Always the Same. Till it is Not by Cecil Castellucci — A zombie story, but a zombie story where the zombies are, well, more than just zombies. They evolve.

During the Pause by Adam-Troy Castro — Your planet is about the be destroyed and we have a message for you. We are here to tell just how horrible your last few minutes of life will be. Aliens, please stay away.

Trixie and the Pandas of Dread by Eugie Foster — Trixie, a godmobile, and farting pandas. I laughed so hard at this one. A vengeful god, a self-doubting god, a god with farting pandas.

The Performance Artist by Lettie Prell — This is the last story in the anthology and it’s simply one of the most amazing. It’s also terrifying. A performance artist puts herself on display, downloads herself into a machine, and becomes the installation.

If you missed it, I posted a few thoughts from author Cecil Castellucci earlier this month. Take a look.

Final thoughts: buy this one.

The Book of Apex: Volume 4

Edited by Lynne M. Thomas

An Apex Publications Book

ISBN: 9781937009205

Review – Red Rising

Red Rising by Pierce BrownDarrow is a driller, a Red — a member of the lowest class of humanity — living below the surface of Mars toiling in hot tunnels all for the greater good of human civilization. A displaced person of a conquered Earth, he’s among the settlers mining the precious minerals that will be used to make the surface habitable for future generations. He’s always stretching the limits of what he can do, knowing he’s the best driller in his group and wanting to prove it. What he really wants though is to win the laurel and be able to provide more food for his family.

Just when Darrow thinks he’s won the laurel, everything changes. His wife opens his eyes to another world — a world he didn’t know existed and one he wishes he could instantly forget. When his wife is sentenced to death for showing Darrow the surface world, and the truth about class distinctions, his life shatters. Sentenced to death days after his wife’s public hanging, Darrow finds death isn’t so easy to come by. Taken in by a rebel group, he becomes part of the revolution — transforming into a Gold, the highest class of society on Mars, to infiltrate and bring down the system from the inside. With his wife’s death as motivation, Darrow assimilates into Gold society learning to live among the decadent and immoral people he didn’t know existed, and couldn’t even imagine in his previous life. He’s physically changed through surgery, learns a new language, and becomes, for all purposes, a new person — a person who must now win a game to find revenge for his wife, and his family.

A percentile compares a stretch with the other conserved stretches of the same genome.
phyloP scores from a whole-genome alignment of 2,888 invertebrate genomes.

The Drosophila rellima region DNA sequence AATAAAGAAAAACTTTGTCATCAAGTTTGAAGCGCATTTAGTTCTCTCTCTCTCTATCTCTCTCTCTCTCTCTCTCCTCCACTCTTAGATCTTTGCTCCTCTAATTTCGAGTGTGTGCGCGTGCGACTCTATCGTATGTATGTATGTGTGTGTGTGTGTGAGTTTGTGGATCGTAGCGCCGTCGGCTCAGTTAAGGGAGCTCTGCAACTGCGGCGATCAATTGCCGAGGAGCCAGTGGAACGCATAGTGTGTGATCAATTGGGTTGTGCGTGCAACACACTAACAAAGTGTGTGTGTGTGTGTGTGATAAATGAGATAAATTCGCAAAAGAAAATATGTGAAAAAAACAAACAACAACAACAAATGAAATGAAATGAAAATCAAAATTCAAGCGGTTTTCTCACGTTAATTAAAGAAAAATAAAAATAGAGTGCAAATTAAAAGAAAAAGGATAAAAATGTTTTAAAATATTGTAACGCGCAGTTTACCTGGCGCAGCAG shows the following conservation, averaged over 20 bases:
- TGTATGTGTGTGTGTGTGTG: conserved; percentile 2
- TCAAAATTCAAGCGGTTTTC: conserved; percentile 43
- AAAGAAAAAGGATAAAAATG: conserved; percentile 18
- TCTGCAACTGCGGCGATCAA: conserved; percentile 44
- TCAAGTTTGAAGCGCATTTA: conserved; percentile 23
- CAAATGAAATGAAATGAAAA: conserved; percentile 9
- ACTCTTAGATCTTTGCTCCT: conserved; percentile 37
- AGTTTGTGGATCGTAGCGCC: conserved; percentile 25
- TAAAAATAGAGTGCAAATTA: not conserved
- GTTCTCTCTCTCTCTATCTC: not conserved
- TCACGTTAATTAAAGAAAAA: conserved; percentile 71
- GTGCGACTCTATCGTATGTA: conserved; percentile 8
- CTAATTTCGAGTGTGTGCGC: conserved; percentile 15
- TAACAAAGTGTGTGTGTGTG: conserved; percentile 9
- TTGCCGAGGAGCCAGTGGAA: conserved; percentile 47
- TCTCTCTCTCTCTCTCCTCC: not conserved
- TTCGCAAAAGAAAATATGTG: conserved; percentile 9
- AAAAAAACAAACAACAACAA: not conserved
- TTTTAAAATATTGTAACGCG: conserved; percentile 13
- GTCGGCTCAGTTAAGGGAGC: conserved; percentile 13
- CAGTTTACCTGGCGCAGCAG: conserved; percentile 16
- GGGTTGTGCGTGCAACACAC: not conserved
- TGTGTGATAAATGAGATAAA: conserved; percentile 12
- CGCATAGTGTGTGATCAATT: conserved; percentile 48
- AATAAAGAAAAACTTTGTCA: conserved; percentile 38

When children are of age, the Golds enroll their children in an institute where survival is more than just an academic term. In order to earn sought after positions in society, the Golds fight their way through a game of life and death, all striving to be at the top. Darrow understands very little about the people and situation he’s been thrown into but quickly takes to the game becoming one of the most conniving and fierce players the institute has ever seen. His unpredictable nature works for and against him propelling him to an end he seeks but doesn’t necessarily want.

Darrow understands the game better than any of the other students and has much more at stake. He’s also slightly unlikable and unreliable. He knows who he is at heart but he also knows he needs to be a killer to survive. He has no problem holding himself above the others believing that what he’s doing is for a greater good. Darrow is now a man with a purpose even if he’s a man who no longer recognizes himself. He’s internalized being a Gold — he’s dark, cold, and mysterious to those around him.

This game that’s being played among the students, and the Gold society in general, is just brutal. You quickly understand the players and what they need to do to survive and even though some are thoroughly unlikable, you like them anyway because the situation is absolutely vile. Reading this book is like watching a fight to the death cage match. Brown’s Mars is a dark and unforgiving place where death is always close, especially for Reds like Darrow.

It happens but I wish it wouldn’t — book comparisons. This book is a mix of things — The Hunger Games, Ender’s Game, and The Lord of the Flies. There’s a competition among the students, it takes place on Mars, and well, in the end, it is mass chaos; students killing students all in the name of winning a game that can’t be won. What that means for the reader is that time will disappear as soon as the first page is read, because once you start, you’re not going to put this book down until the end.

Red Rising is the first book in a planned trilogy.

In addition to this blog, I also do reviews for The Book Reporter website. The above review was done for the Book Reporter which can be found here. The book was provided to me by the publisher.

Red Rising

Pierce Brown

Del Rey

ISBN: 9780345539786